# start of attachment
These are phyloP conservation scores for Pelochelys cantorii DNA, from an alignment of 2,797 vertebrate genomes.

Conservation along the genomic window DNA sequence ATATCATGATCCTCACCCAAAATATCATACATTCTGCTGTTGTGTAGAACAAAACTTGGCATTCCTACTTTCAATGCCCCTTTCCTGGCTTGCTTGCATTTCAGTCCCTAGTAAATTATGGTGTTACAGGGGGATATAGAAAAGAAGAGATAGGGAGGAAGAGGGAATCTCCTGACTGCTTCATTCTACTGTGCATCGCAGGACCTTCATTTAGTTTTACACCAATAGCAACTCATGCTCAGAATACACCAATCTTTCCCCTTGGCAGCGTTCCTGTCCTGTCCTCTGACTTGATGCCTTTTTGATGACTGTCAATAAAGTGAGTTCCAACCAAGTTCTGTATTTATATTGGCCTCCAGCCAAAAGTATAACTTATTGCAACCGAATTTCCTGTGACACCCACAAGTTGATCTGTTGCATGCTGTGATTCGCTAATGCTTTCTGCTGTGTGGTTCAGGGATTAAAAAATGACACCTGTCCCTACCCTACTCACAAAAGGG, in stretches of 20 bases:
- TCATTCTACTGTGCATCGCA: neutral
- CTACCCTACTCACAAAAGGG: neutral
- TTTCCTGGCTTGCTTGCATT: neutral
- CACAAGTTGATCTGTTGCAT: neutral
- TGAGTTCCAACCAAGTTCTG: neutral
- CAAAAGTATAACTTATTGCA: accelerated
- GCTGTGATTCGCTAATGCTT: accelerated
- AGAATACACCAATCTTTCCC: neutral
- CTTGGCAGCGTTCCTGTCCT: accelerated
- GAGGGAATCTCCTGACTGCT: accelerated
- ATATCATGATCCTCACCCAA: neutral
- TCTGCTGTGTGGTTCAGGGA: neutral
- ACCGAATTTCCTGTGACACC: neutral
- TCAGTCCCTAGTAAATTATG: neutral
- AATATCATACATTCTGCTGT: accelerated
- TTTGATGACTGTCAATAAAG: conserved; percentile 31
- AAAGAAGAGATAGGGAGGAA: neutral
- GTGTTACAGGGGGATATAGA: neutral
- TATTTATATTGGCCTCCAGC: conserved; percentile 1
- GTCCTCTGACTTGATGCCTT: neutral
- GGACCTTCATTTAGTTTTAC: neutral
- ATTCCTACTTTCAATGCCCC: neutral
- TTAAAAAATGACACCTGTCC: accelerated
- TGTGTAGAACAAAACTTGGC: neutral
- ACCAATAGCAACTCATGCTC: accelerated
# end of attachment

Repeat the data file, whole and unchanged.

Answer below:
These are phyloP conservation scores for Pelochelys cantorii DNA, from an alignment of 2,797 vertebrate genomes.

Conservation along the genomic window DNA sequence ATATCATGATCCTCACCCAAAATATCATACATTCTGCTGTTGTGTAGAACAAAACTTGGCATTCCTACTTTCAATGCCCCTTTCCTGGCTTGCTTGCATTTCAGTCCCTAGTAAATTATGGTGTTACAGGGGGATATAGAAAAGAAGAGATAGGGAGGAAGAGGGAATCTCCTGACTGCTTCATTCTACTGTGCATCGCAGGACCTTCATTTAGTTTTACACCAATAGCAACTCATGCTCAGAATACACCAATCTTTCCCCTTGGCAGCGTTCCTGTCCTGTCCTCTGACTTGATGCCTTTTTGATGACTGTCAATAAAGTGAGTTCCAACCAAGTTCTGTATTTATATTGGCCTCCAGCCAAAAGTATAACTTATTGCAACCGAATTTCCTGTGACACCCACAAGTTGATCTGTTGCATGCTGTGATTCGCTAATGCTTTCTGCTGTGTGGTTCAGGGATTAAAAAATGACACCTGTCCCTACCCTACTCACAAAAGGG, in stretches of 20 bases:
- TCATTCTACTGTGCATCGCA: neutral
- CTACCCTACTCACAAAAGGG: neutral
- TTTCCTGGCTTGCTTGCATT: neutral
- CACAAGTTGATCTGTTGCAT: neutral
- TGAGTTCCAACCAAGTTCTG: neutral
- CAAAAGTATAACTTATTGCA: accelerated
- GCTGTGATTCGCTAATGCTT: accelerated
- AGAATACACCAATCTTTCCC: neutral
- CTTGGCAGCGTTCCTGTCCT: accelerated
- GAGGGAATCTCCTGACTGCT: accelerated
- ATATCATGATCCTCACCCAA: neutral
- TCTGCTGTGTGGTTCAGGGA: neutral
- ACCGAATTTCCTGTGACACC: neutral
- TCAGTCCCTAGTAAATTATG: neutral
- AATATCATACATTCTGCTGT: accelerated
- TTTGATGACTGTCAATAAAG: conserved; percentile 31
- AAAGAAGAGATAGGGAGGAA: neutral
- GTGTTACAGGGGGATATAGA: neutral
- TATTTATATTGGCCTCCAGC: conserved; percentile 1
- GTCCTCTGACTTGATGCCTT: neutral
- GGACCTTCATTTAGTTTTAC: neutral
- ATTCCTACTTTCAATGCCCC: neutral
- TTAAAAAATGACACCTGTCC: accelerated
- TGTGTAGAACAAAACTTGGC: neutral
- ACCAATAGCAACTCATGCTC: accelerated